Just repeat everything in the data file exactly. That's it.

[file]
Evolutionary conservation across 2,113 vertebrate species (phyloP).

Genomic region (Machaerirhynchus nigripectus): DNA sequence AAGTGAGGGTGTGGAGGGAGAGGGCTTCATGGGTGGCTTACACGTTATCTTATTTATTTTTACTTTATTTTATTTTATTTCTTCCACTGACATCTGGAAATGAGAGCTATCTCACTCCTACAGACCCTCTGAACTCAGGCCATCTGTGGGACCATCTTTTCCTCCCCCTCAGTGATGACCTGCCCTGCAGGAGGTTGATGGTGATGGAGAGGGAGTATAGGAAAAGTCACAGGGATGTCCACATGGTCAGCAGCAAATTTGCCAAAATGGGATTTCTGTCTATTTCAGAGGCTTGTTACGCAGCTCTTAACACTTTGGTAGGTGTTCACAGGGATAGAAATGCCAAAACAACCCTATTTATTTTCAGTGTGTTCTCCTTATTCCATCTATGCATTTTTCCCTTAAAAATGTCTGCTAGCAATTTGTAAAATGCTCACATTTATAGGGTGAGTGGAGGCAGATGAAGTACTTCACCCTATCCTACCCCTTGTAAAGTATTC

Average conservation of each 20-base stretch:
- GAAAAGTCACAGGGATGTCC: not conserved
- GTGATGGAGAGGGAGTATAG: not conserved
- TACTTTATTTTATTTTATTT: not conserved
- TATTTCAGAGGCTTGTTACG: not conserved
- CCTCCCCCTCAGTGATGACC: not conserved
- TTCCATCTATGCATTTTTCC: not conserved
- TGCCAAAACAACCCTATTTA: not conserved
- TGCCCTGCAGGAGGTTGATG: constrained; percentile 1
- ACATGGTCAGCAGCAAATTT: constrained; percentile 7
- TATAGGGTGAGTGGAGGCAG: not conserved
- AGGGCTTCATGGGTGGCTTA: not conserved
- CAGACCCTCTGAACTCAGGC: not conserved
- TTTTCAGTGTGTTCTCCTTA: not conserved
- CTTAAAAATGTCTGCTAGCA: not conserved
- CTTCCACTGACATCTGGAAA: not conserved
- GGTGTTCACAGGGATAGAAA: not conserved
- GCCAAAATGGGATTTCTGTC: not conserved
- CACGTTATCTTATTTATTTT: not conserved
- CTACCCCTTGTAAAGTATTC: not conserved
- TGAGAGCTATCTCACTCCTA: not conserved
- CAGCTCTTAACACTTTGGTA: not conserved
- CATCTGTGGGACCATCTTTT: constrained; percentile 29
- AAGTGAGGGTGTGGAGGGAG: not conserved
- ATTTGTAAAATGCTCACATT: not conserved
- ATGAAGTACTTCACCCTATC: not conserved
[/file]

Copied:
Evolutionary conservation across 2,113 vertebrate species (phyloP).

Genomic region (Machaerirhynchus nigripectus): DNA sequence AAGTGAGGGTGTGGAGGGAGAGGGCTTCATGGGTGGCTTACACGTTATCTTATTTATTTTTACTTTATTTTATTTTATTTCTTCCACTGACATCTGGAAATGAGAGCTATCTCACTCCTACAGACCCTCTGAACTCAGGCCATCTGTGGGACCATCTTTTCCTCCCCCTCAGTGATGACCTGCCCTGCAGGAGGTTGATGGTGATGGAGAGGGAGTATAGGAAAAGTCACAGGGATGTCCACATGGTCAGCAGCAAATTTGCCAAAATGGGATTTCTGTCTATTTCAGAGGCTTGTTACGCAGCTCTTAACACTTTGGTAGGTGTTCACAGGGATAGAAATGCCAAAACAACCCTATTTATTTTCAGTGTGTTCTCCTTATTCCATCTATGCATTTTTCCCTTAAAAATGTCTGCTAGCAATTTGTAAAATGCTCACATTTATAGGGTGAGTGGAGGCAGATGAAGTACTTCACCCTATCCTACCCCTTGTAAAGTATTC

Average conservation of each 20-base stretch:
- GAAAAGTCACAGGGATGTCC: not conserved
- GTGATGGAGAGGGAGTATAG: not conserved
- TACTTTATTTTATTTTATTT: not conserved
- TATTTCAGAGGCTTGTTACG: not conserved
- CCTCCCCCTCAGTGATGACC: not conserved
- TTCCATCTATGCATTTTTCC: not conserved
- TGCCAAAACAACCCTATTTA: not conserved
- TGCCCTGCAGGAGGTTGATG: constrained; percentile 1
- ACATGGTCAGCAGCAAATTT: constrained; percentile 7
- TATAGGGTGAGTGGAGGCAG: not conserved
- AGGGCTTCATGGGTGGCTTA: not conserved
- CAGACCCTCTGAACTCAGGC: not conserved
- TTTTCAGTGTGTTCTCCTTA: not conserved
- CTTAAAAATGTCTGCTAGCA: not conserved
- CTTCCACTGACATCTGGAAA: not conserved
- GGTGTTCACAGGGATAGAAA: not conserved
- GCCAAAATGGGATTTCTGTC: not conserved
- CACGTTATCTTATTTATTTT: not conserved
- CTACCCCTTGTAAAGTATTC: not conserved
- TGAGAGCTATCTCACTCCTA: not conserved
- CAGCTCTTAACACTTTGGTA: not conserved
- CATCTGTGGGACCATCTTTT: constrained; percentile 29
- AAGTGAGGGTGTGGAGGGAG: not conserved
- ATTTGTAAAATGCTCACATT: not conserved
- ATGAAGTACTTCACCCTATC: not conserved